A calm corner is a self-referred calm down area in the classroom where students can relax and sort out big emotions (anger, jealousy, frustration, sadness...). The calm corner has calming tools in it, like a bean bag chair, a few stuffed animals, hand fidgets, visuals for breathing exercises, calm down jarscalming books, or any other items that would assist your student population in calming down. This has always been a self-referred spot in my classroom because I like that it allows student feelings to be validated. Occasionally I will prompt a student with, "Have you tried using the calm corner?", but this isn't an area that I would send children to. It can also be a great spot for a trusted adult or peer buddy to co-regulate with the escalated student

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3 Back to School Considerations Before the First Day

Friday, August 10, 2018



Back to school season has arrived! Are you ready to meet your kiddos and for your name to be called/shirt to be tugged 8 million times per day? Back to school might be chaotic, but it's also so magical. Here's 3 tips to prepare yourself, your students, and their families for Day 1!

1.) Mail a Letter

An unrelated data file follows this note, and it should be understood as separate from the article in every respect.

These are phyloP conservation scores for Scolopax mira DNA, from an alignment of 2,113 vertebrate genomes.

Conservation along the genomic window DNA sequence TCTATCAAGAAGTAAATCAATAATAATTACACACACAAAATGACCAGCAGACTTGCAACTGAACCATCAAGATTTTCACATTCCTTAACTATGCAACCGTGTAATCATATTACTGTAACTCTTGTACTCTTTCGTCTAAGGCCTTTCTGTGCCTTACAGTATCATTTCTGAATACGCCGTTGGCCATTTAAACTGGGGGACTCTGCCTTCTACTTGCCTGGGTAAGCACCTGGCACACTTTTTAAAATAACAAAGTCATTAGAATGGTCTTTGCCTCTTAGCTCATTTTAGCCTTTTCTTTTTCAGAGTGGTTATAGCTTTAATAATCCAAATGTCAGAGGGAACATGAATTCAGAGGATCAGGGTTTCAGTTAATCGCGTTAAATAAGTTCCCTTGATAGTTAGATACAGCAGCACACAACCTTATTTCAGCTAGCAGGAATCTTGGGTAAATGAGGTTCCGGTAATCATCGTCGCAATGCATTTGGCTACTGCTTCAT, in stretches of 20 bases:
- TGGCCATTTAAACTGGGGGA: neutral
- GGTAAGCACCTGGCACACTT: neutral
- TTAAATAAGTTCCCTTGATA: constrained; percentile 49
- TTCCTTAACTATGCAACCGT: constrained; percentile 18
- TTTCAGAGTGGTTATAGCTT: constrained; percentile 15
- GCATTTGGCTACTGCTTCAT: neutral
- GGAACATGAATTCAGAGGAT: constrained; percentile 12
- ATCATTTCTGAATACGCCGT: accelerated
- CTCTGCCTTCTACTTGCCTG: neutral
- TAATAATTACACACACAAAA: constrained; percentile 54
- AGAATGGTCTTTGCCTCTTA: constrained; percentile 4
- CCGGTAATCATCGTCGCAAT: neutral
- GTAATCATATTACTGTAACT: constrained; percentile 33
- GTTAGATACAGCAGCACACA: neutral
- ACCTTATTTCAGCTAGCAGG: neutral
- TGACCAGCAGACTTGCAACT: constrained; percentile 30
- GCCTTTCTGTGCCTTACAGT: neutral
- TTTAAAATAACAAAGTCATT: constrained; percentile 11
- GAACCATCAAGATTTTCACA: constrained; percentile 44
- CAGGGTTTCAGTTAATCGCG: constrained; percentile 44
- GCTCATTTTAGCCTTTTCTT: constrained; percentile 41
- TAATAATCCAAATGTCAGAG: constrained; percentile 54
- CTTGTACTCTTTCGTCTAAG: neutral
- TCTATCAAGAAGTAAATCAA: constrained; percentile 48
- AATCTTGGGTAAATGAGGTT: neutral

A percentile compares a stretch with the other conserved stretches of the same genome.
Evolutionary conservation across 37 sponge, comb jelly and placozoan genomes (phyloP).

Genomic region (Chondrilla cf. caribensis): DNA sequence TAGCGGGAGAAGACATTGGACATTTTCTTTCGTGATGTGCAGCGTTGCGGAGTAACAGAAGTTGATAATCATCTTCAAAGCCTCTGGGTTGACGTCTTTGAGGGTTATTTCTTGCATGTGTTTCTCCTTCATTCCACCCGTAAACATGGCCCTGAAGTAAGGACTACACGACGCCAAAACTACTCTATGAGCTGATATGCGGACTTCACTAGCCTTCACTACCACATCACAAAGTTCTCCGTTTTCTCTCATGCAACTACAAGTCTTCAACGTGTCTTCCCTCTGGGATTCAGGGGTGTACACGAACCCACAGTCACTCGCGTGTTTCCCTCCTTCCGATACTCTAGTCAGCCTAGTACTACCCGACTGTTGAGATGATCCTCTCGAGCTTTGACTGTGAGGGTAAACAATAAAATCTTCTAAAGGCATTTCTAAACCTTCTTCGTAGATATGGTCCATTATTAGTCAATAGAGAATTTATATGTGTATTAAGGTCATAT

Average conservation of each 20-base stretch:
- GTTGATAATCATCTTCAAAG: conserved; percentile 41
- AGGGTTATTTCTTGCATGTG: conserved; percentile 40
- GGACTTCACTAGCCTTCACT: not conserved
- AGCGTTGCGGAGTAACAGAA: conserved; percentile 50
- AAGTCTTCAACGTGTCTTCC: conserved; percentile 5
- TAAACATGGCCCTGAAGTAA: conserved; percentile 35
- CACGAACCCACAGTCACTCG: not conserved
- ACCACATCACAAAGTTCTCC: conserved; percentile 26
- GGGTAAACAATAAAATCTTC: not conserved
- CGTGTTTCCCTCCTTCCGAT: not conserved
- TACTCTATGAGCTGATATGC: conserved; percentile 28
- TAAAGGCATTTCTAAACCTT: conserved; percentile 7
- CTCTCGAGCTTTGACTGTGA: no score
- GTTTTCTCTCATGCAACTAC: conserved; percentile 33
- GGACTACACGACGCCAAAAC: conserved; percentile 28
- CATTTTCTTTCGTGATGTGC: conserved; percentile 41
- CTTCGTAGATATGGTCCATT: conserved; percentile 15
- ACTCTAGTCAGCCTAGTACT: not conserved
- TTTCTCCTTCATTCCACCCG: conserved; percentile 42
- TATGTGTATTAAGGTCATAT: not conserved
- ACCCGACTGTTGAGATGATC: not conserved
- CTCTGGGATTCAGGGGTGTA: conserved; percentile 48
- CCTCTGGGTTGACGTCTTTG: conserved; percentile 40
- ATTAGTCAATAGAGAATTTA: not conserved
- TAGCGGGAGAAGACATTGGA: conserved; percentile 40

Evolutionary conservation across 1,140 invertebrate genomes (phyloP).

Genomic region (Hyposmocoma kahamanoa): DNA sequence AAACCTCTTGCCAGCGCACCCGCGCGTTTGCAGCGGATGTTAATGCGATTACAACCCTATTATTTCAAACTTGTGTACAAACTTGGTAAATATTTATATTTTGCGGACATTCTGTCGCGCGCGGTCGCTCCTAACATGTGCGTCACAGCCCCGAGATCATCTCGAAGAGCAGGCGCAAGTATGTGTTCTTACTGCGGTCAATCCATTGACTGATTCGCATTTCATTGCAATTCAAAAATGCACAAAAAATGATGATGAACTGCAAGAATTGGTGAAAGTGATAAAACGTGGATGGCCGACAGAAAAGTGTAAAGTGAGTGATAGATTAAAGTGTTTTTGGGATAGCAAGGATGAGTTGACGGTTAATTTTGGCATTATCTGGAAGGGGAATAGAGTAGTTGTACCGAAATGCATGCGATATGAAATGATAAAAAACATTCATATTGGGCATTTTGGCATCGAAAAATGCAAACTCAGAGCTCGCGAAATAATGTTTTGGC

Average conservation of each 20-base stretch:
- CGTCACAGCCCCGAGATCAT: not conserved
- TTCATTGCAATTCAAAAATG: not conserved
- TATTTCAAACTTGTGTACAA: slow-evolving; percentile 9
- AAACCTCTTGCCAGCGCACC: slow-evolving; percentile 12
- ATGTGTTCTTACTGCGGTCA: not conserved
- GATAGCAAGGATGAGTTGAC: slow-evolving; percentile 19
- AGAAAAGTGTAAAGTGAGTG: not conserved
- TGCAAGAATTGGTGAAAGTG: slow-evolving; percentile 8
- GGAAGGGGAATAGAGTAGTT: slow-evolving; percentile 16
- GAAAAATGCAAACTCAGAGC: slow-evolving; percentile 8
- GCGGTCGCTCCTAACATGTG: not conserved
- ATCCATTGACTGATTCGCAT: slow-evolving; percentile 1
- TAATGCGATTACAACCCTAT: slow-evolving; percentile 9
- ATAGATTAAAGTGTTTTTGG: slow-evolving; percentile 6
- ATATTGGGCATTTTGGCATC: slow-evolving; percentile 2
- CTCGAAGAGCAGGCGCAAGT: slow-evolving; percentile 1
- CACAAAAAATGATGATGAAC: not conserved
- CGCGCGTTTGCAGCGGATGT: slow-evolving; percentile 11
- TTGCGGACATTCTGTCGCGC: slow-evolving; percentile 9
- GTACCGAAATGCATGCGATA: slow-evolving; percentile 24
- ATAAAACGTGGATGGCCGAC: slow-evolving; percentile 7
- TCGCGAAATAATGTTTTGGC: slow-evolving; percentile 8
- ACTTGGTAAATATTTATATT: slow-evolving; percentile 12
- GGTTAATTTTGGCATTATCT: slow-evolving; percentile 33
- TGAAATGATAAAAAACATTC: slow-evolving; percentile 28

Once you have your class list, mail your students a letter! Everyone on Earth loves to get snail mail, especially a child. Addressing a handwritten note (or postcard!) to their name is such a great, simple way to begin relationship building (or reconnect if you have students for multiple years!). I always add a photo of myself either using a photo postcard, or just slipping a selfie into the envelope. For our students who struggle with transition or who need repeated practice to remember names and faces, this can ease anxiety and build familiarity before day 1.

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How to Run a Spectacular Morning Meeting in a Special Education Classroom

Saturday, July 7, 2018
Morning meeting has evolved over the years in my classrooms, but I have always found it to be the most important part of our day!

Morning meeting is NOT the same as morning circle, where you might check the weather and do a calendar based routine. Morning meeting focuses on centering the day and community building! There are many routines that teachers use for morning meeting based on specific formats, and all of them I'm sure have a very specific place and work for many teacher styles and classroom populations. Across my 9 years in the classroom, I have found a recipe of 5 steps that works for me
1.) Classroom Song
2.) Check-in
3.) Morning Message
4.) Greeting
5.) Share
6.) Read Aloud
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10 Unconventional Musts for the Special Education Classroom

Monday, July 2, 2018